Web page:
Is Online Privacy Dead? Why Companies Infringe on Your Digital Rights

Is Online Privacy Dead? Why Companies Infringe on Your Digital Rights
Internet user under surveillance.

Yes. Privacy is (mostly) dead.

Not to be all doom and gloom, but the state of online privacy is far from ideal. Many of us can agree that some semblance of privacy is indeed an excellent thing. We all wish for more privacy and more control over where our data ends up, what it's being used for, and who profits from it.

While the fight for digital rights still rages, the right to privacy has been completely obliterated over the past decade or so. Privacy is so scarce online that many experts would go as far as to say that there is no such thing as privacy in the modern day and age.

With something as complex as the internet, it's tough to wrap our heads around exactly what is happening. Many of us go online, find what we're looking for, post something or buy something, and call it a day.

So what's wrong with that, right? What could a company possibly learn from a few clicks? You didn't type anything that wasn't public knowledge, so where is all this privacy invasion stuff?

Businesses have a way of making your data talk. Below are just a few ways (that we know about) companies infringe on your privacy and use data to find out more about you:

Your Rights Don't Go Away When You're Online

Let's be clear. Your rights do not magically disappear as soon as you go online. Though your data and personal information don't have a tangible form, that doesn't make it less yours.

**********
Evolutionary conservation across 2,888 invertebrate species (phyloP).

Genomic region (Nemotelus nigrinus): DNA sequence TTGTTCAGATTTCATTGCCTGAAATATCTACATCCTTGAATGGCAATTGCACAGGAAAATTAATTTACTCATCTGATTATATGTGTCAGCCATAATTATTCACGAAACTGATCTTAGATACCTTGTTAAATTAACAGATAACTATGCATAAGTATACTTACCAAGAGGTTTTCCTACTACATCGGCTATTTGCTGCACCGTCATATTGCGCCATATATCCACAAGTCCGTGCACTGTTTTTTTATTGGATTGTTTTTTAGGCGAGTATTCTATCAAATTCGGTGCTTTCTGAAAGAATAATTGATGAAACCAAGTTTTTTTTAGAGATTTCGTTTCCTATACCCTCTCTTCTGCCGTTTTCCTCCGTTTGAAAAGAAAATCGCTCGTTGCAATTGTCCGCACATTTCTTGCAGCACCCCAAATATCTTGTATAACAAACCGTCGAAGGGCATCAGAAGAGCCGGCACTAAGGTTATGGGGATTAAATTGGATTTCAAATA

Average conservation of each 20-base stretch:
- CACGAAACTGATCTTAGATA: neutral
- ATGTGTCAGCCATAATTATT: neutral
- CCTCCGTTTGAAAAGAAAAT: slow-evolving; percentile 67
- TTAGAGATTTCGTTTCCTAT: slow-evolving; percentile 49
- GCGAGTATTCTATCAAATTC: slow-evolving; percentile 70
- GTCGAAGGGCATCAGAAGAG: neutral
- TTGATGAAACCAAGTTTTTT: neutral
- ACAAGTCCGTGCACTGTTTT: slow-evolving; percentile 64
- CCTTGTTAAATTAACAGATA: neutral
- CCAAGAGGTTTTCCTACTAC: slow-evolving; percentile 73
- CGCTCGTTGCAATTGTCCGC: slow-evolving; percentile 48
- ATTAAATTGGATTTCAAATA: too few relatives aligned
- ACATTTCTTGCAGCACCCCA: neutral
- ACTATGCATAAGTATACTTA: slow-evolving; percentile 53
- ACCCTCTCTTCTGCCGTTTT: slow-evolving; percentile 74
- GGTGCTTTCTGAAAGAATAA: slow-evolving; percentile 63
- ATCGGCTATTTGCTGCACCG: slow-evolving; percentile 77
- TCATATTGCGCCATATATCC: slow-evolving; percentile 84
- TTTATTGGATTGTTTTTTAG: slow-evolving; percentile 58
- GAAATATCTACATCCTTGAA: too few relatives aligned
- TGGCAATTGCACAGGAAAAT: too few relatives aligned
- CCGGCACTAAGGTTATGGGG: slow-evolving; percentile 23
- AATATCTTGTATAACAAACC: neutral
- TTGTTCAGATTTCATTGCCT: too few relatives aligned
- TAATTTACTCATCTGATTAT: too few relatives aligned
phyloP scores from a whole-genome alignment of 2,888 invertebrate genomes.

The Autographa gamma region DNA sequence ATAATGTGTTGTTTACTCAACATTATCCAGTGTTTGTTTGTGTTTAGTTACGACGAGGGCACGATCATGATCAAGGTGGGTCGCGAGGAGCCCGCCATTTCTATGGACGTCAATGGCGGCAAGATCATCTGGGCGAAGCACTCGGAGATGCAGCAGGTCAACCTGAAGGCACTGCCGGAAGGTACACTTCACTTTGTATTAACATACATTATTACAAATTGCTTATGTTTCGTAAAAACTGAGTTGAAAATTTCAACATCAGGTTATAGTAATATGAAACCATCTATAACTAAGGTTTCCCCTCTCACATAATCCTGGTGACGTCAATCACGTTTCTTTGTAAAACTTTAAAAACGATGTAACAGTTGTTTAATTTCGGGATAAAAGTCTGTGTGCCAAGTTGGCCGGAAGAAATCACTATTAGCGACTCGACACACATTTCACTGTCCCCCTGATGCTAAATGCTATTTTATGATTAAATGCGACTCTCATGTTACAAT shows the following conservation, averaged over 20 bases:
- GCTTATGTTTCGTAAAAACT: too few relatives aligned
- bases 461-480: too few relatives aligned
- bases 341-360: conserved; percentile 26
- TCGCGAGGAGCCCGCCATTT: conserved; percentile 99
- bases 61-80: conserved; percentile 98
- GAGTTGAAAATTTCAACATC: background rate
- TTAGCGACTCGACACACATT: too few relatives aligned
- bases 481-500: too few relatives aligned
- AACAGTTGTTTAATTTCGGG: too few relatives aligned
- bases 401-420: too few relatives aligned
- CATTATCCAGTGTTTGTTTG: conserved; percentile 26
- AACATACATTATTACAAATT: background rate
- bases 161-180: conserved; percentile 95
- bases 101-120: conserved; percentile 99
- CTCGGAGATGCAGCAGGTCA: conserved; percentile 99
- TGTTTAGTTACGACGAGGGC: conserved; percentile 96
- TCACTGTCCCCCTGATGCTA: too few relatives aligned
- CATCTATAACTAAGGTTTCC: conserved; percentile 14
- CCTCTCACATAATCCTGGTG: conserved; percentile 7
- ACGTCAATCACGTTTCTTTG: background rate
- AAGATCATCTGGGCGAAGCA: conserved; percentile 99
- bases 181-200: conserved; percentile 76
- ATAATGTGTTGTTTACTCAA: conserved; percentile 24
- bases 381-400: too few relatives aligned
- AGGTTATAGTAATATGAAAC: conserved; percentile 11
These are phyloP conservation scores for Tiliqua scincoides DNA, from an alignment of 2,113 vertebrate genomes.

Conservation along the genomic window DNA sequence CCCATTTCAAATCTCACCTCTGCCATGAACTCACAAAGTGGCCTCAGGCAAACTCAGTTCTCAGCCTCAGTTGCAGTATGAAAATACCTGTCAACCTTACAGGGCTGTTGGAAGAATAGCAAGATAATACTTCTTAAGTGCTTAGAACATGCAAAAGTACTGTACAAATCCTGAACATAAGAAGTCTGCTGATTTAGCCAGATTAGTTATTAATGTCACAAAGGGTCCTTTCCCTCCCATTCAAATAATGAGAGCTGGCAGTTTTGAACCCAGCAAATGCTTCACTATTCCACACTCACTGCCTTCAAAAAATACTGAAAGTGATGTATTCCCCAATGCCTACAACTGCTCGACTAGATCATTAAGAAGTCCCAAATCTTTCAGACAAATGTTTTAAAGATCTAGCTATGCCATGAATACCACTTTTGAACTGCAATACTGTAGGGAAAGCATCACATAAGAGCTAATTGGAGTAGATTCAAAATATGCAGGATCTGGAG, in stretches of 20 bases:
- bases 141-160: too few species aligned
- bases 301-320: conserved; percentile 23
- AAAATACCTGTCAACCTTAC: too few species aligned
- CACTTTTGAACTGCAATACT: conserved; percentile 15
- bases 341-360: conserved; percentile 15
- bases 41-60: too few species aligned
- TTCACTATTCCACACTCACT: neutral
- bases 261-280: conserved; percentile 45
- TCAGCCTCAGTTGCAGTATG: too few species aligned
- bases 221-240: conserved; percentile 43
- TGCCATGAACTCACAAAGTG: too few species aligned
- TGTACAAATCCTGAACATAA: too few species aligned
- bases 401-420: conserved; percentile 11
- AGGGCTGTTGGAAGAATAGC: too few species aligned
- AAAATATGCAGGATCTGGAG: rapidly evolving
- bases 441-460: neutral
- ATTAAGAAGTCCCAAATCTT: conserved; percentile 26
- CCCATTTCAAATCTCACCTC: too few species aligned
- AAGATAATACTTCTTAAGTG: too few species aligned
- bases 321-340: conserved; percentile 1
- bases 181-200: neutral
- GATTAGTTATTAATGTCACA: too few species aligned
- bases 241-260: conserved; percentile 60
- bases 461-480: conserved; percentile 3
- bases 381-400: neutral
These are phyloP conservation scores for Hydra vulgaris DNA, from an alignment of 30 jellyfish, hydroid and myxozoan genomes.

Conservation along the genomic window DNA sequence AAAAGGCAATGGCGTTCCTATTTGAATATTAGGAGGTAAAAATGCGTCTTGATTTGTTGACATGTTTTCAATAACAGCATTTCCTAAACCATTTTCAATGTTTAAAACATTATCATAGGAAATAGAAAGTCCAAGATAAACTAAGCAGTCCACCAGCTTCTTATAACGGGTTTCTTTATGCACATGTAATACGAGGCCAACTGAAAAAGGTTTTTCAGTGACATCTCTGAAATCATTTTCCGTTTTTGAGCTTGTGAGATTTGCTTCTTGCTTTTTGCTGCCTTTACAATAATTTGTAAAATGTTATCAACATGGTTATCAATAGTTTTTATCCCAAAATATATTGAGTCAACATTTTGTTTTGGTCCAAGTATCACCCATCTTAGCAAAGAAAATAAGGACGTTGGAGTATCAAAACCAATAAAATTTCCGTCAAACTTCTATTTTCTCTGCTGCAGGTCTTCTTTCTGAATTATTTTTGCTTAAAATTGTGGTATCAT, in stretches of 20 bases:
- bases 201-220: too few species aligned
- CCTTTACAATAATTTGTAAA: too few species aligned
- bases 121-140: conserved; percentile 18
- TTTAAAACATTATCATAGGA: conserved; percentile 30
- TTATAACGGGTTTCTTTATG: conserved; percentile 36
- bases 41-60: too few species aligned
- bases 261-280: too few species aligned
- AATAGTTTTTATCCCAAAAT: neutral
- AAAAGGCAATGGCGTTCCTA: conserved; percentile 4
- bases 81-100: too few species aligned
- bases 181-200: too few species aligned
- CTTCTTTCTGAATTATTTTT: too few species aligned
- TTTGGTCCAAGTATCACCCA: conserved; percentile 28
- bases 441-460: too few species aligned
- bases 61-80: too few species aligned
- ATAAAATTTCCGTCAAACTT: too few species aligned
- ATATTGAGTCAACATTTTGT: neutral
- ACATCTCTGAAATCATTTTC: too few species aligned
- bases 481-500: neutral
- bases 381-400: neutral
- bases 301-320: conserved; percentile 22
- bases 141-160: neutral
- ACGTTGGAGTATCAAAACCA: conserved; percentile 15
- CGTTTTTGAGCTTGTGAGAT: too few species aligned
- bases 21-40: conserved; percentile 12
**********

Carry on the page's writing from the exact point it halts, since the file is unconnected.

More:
If you wrote down your information on a piece of paper and left it on your kitchen table, and someone broke into your house, took it, and sold it for a profit—would that bother you? Would that seem like a blatant violation of your privacy? Is it theft? Yes. So why do we as a society allow these practices to take place online with little to no regulation?

The Upside of Zero Privacy?

Customization and convenience. Admittedly, searching for something and being instantly offered related results or queries is incredible.

Websites that remember your information are much easier to navigate as they guide you to where you likely would like to visit. Many of us have taken for granted just how much of our web experience is aided and curated by cookies and user information gathered over long periods of time.

How Companies Invade Your Privacy

As companies grow and become more efficient, they capitalize and double down on actions that have created profits or that show promise. The constant tightening of these screws has led the internet to its current state. First, birthdates we're valuable, then browsing history, then the content of users' email and cloud storage, then their real-word locations, and so on.

Hoarding and selling data

Before we get into how corporations directly attack your privacy, we must explain what they do with the data you freely give them. Almost every website, application, browser, etc., tracks some kind of information. The sheer amount of information Google tracks is astounding!

A consumer profile can be built by a savvy company using nothing more than your computer or mobile device's IP address and a record of web pages you visited. Add in links you clicked, purchase history, public posts, and time spent viewing content, and suddenly this profile becomes scary accurate. These profiles are sold to the highest bidder, and advertisers will buy profiles that fit their demographic.

Sure, your name may not be listed anywhere on the data in question, but companies now know your web habits and how best to sell to you.

Internxt is a secure cloud storage service based on blockchain and encryption